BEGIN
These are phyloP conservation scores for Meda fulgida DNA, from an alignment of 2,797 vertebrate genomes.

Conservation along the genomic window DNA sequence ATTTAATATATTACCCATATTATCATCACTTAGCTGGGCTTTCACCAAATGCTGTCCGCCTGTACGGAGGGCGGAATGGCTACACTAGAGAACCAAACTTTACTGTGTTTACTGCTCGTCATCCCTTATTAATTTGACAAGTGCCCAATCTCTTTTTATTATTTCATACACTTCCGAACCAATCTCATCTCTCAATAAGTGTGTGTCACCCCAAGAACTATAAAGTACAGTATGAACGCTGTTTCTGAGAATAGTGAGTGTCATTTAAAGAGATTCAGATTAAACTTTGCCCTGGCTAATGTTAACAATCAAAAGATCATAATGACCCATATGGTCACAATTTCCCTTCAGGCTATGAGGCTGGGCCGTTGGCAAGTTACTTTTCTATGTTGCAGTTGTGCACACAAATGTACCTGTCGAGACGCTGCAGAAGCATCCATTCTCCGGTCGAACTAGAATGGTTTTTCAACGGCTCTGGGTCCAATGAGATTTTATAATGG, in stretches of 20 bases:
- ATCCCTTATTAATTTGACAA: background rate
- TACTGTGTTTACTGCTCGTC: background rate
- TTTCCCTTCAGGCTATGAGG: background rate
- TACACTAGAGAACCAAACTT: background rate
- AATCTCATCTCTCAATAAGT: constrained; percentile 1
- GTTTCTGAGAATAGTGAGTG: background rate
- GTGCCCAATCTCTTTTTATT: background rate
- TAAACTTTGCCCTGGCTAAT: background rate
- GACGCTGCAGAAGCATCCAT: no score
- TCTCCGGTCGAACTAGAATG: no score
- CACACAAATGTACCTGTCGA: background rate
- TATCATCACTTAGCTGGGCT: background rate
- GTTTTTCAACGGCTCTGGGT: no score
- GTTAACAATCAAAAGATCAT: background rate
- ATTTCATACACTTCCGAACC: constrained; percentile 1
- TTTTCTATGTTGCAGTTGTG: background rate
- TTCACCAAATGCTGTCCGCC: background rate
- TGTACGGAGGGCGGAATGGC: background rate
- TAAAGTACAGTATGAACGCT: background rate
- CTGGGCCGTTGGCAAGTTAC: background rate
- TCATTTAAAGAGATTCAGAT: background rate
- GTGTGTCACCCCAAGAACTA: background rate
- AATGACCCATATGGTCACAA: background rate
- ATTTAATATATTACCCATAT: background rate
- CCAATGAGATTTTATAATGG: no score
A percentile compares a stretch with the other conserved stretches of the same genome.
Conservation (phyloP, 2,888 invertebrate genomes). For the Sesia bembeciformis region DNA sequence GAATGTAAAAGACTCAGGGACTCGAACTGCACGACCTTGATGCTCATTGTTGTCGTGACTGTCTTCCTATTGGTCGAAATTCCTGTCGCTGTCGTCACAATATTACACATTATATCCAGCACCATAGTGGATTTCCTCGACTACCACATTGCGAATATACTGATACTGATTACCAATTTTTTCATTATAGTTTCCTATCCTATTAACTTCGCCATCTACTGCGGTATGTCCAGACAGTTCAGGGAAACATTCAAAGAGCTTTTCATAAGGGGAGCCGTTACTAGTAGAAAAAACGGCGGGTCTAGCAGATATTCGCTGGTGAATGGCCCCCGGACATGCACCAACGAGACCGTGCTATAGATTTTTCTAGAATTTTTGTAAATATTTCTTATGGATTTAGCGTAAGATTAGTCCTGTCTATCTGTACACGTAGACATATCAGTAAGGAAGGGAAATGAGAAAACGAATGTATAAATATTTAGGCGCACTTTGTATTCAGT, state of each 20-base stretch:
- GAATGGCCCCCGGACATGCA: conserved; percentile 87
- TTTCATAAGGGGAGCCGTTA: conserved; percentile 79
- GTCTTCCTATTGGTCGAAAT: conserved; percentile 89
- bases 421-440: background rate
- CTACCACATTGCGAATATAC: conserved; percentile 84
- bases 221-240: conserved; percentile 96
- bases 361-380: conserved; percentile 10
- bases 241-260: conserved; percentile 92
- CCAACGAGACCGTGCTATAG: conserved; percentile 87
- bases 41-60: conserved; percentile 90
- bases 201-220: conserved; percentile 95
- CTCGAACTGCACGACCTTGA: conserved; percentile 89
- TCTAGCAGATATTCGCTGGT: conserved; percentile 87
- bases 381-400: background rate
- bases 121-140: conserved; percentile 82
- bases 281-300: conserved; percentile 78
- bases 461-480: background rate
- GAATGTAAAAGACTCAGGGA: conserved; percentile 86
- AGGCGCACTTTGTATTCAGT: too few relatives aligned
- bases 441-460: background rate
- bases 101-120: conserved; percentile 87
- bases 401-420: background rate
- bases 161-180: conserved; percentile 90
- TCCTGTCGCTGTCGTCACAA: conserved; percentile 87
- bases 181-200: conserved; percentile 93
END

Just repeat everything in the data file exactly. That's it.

These are phyloP conservation scores for Meda fulgida DNA, from an alignment of 2,797 vertebrate genomes.

Conservation along the genomic window DNA sequence ATTTAATATATTACCCATATTATCATCACTTAGCTGGGCTTTCACCAAATGCTGTCCGCCTGTACGGAGGGCGGAATGGCTACACTAGAGAACCAAACTTTACTGTGTTTACTGCTCGTCATCCCTTATTAATTTGACAAGTGCCCAATCTCTTTTTATTATTTCATACACTTCCGAACCAATCTCATCTCTCAATAAGTGTGTGTCACCCCAAGAACTATAAAGTACAGTATGAACGCTGTTTCTGAGAATAGTGAGTGTCATTTAAAGAGATTCAGATTAAACTTTGCCCTGGCTAATGTTAACAATCAAAAGATCATAATGACCCATATGGTCACAATTTCCCTTCAGGCTATGAGGCTGGGCCGTTGGCAAGTTACTTTTCTATGTTGCAGTTGTGCACACAAATGTACCTGTCGAGACGCTGCAGAAGCATCCATTCTCCGGTCGAACTAGAATGGTTTTTCAACGGCTCTGGGTCCAATGAGATTTTATAATGG, in stretches of 20 bases:
- ATCCCTTATTAATTTGACAA: background rate
- TACTGTGTTTACTGCTCGTC: background rate
- TTTCCCTTCAGGCTATGAGG: background rate
- TACACTAGAGAACCAAACTT: background rate
- AATCTCATCTCTCAATAAGT: constrained; percentile 1
- GTTTCTGAGAATAGTGAGTG: background rate
- GTGCCCAATCTCTTTTTATT: background rate
- TAAACTTTGCCCTGGCTAAT: background rate
- GACGCTGCAGAAGCATCCAT: no score
- TCTCCGGTCGAACTAGAATG: no score
- CACACAAATGTACCTGTCGA: background rate
- TATCATCACTTAGCTGGGCT: background rate
- GTTTTTCAACGGCTCTGGGT: no score
- GTTAACAATCAAAAGATCAT: background rate
- ATTTCATACACTTCCGAACC: constrained; percentile 1
- TTTTCTATGTTGCAGTTGTG: background rate
- TTCACCAAATGCTGTCCGCC: background rate
- TGTACGGAGGGCGGAATGGC: background rate
- TAAAGTACAGTATGAACGCT: background rate
- CTGGGCCGTTGGCAAGTTAC: background rate
- TCATTTAAAGAGATTCAGAT: background rate
- GTGTGTCACCCCAAGAACTA: background rate
- AATGACCCATATGGTCACAA: background rate
- ATTTAATATATTACCCATAT: background rate
- CCAATGAGATTTTATAATGG: no score
A percentile compares a stretch with the other conserved stretches of the same genome.
Conservation (phyloP, 2,888 invertebrate genomes). For the Sesia bembeciformis region DNA sequence GAATGTAAAAGACTCAGGGACTCGAACTGCACGACCTTGATGCTCATTGTTGTCGTGACTGTCTTCCTATTGGTCGAAATTCCTGTCGCTGTCGTCACAATATTACACATTATATCCAGCACCATAGTGGATTTCCTCGACTACCACATTGCGAATATACTGATACTGATTACCAATTTTTTCATTATAGTTTCCTATCCTATTAACTTCGCCATCTACTGCGGTATGTCCAGACAGTTCAGGGAAACATTCAAAGAGCTTTTCATAAGGGGAGCCGTTACTAGTAGAAAAAACGGCGGGTCTAGCAGATATTCGCTGGTGAATGGCCCCCGGACATGCACCAACGAGACCGTGCTATAGATTTTTCTAGAATTTTTGTAAATATTTCTTATGGATTTAGCGTAAGATTAGTCCTGTCTATCTGTACACGTAGACATATCAGTAAGGAAGGGAAATGAGAAAACGAATGTATAAATATTTAGGCGCACTTTGTATTCAGT, state of each 20-base stretch:
- GAATGGCCCCCGGACATGCA: conserved; percentile 87
- TTTCATAAGGGGAGCCGTTA: conserved; percentile 79
- GTCTTCCTATTGGTCGAAAT: conserved; percentile 89
- bases 421-440: background rate
- CTACCACATTGCGAATATAC: conserved; percentile 84
- bases 221-240: conserved; percentile 96
- bases 361-380: conserved; percentile 10
- bases 241-260: conserved; percentile 92
- CCAACGAGACCGTGCTATAG: conserved; percentile 87
- bases 41-60: conserved; percentile 90
- bases 201-220: conserved; percentile 95
- CTCGAACTGCACGACCTTGA: conserved; percentile 89
- TCTAGCAGATATTCGCTGGT: conserved; percentile 87
- bases 381-400: background rate
- bases 121-140: conserved; percentile 82
- bases 281-300: conserved; percentile 78
- bases 461-480: background rate
- GAATGTAAAAGACTCAGGGA: conserved; percentile 86
- AGGCGCACTTTGTATTCAGT: too few relatives aligned
- bases 441-460: background rate
- bases 101-120: conserved; percentile 87
- bases 401-420: background rate
- bases 161-180: conserved; percentile 90
- TCCTGTCGCTGTCGTCACAA: conserved; percentile 87
- bases 181-200: conserved; percentile 93